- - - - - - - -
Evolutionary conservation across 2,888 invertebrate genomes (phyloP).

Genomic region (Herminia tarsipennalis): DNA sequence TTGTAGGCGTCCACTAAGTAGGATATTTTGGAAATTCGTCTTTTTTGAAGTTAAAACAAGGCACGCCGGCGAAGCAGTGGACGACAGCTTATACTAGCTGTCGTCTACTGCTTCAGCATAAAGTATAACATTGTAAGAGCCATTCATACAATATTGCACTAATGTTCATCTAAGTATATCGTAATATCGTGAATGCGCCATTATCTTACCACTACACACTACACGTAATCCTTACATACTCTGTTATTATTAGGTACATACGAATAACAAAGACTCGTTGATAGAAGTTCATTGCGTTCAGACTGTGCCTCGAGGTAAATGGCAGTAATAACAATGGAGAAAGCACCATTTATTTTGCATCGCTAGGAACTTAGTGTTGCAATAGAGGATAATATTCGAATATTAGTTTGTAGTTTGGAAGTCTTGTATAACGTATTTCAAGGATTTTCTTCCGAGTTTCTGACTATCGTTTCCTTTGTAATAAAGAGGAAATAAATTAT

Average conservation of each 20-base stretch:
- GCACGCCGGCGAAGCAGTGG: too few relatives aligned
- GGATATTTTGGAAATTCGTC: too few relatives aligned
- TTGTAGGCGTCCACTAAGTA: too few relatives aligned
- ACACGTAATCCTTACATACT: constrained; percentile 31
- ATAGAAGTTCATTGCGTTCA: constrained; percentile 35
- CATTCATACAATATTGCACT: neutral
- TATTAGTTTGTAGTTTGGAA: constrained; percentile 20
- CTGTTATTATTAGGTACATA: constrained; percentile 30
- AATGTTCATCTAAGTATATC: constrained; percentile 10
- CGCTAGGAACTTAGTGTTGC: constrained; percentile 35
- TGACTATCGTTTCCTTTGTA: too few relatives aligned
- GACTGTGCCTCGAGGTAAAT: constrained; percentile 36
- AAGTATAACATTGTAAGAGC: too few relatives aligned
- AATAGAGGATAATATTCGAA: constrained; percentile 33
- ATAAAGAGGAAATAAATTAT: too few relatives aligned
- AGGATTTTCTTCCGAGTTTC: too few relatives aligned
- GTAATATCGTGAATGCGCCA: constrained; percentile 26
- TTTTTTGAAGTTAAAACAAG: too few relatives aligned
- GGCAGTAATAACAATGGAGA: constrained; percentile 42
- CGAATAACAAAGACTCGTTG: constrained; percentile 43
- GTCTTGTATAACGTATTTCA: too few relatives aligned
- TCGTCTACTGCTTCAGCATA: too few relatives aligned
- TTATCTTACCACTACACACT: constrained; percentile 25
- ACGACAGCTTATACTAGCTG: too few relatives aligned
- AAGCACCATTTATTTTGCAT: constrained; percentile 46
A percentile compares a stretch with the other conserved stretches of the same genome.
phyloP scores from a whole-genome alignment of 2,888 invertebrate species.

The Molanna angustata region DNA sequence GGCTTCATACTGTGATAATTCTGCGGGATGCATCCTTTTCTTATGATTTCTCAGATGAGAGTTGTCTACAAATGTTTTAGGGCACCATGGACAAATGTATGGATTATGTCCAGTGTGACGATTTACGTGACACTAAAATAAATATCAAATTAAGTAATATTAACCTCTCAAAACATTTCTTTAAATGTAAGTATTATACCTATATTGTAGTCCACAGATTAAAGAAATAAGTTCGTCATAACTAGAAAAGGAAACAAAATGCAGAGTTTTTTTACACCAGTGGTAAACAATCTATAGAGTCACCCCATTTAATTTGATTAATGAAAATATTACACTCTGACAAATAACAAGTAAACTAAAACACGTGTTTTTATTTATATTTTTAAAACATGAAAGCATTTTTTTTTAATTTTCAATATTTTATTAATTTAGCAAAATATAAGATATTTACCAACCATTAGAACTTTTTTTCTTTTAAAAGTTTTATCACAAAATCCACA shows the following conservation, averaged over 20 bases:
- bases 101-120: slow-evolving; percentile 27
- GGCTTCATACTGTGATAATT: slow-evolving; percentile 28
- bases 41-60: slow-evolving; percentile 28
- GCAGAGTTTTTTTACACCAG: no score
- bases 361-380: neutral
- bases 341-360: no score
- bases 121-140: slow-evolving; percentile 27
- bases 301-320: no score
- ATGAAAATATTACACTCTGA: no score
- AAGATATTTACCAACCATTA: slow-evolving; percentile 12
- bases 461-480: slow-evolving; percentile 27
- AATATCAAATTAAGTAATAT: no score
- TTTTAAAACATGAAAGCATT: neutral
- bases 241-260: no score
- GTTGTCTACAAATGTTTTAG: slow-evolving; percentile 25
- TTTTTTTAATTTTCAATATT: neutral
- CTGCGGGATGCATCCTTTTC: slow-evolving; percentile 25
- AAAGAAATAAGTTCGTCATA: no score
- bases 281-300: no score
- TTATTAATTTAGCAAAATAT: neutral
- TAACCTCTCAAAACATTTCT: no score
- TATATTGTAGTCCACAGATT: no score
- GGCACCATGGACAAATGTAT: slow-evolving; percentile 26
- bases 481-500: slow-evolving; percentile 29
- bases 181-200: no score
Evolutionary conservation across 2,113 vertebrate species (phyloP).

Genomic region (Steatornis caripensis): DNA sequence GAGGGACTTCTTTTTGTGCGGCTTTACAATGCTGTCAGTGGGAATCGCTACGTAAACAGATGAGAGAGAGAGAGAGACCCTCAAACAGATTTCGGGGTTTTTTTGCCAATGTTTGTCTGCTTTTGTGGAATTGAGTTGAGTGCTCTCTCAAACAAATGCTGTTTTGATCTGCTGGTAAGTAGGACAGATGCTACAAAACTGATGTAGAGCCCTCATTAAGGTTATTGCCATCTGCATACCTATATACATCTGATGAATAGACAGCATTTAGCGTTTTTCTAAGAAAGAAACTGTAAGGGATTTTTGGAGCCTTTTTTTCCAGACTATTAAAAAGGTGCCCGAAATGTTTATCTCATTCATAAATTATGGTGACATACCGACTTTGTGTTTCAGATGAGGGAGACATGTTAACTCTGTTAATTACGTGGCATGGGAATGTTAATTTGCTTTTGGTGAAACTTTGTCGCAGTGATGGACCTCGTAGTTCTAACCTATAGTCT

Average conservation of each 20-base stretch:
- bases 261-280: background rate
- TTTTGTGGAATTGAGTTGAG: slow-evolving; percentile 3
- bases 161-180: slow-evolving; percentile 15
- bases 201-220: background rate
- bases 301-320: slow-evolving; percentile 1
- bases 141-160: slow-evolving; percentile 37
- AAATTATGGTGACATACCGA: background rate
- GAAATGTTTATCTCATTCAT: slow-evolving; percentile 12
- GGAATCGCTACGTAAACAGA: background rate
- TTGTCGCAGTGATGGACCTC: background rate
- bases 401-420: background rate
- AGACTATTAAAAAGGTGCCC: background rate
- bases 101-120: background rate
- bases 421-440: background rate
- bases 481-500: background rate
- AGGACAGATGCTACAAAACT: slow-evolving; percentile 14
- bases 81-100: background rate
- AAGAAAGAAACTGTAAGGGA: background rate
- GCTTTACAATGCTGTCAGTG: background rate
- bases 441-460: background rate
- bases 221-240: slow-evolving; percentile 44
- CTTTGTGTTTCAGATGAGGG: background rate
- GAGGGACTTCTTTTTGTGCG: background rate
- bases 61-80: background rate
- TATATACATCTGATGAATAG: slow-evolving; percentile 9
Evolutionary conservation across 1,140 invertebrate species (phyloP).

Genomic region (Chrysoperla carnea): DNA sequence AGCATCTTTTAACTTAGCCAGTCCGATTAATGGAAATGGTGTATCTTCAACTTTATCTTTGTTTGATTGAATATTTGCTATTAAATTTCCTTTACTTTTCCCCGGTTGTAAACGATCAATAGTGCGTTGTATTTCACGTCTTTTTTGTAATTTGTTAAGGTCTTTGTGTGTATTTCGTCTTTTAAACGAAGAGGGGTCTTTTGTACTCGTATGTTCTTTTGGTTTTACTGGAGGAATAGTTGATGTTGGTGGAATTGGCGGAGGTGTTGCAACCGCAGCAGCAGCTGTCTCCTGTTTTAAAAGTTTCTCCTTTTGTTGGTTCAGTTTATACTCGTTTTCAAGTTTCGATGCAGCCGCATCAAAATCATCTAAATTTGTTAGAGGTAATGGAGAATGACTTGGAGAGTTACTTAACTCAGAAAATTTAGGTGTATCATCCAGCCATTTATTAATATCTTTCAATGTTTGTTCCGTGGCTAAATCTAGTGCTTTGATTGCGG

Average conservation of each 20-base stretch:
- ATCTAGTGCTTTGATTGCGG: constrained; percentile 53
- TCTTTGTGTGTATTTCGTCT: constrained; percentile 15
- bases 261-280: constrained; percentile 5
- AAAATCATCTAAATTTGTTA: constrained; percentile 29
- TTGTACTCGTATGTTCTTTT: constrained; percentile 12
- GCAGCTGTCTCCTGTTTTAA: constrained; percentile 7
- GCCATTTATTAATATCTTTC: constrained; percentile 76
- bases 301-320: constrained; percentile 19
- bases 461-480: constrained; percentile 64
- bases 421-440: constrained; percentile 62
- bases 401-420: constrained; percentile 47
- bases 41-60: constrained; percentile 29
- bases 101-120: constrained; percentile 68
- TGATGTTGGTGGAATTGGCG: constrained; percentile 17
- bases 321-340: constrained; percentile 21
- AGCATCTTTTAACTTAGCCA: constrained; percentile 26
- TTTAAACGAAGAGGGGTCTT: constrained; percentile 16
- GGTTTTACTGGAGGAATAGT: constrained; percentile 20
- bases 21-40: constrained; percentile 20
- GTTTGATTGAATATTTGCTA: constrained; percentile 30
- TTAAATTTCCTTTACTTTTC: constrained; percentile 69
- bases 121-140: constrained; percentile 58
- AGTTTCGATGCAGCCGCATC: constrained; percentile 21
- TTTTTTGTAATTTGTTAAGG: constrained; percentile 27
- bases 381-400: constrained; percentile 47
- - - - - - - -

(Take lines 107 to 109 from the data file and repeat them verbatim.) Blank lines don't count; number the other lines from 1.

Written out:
- GTTTGATTGAATATTTGCTA: constrained; percentile 30
- TTAAATTTCCTTTACTTTTC: constrained; percentile 69
- bases 121-140: constrained; percentile 58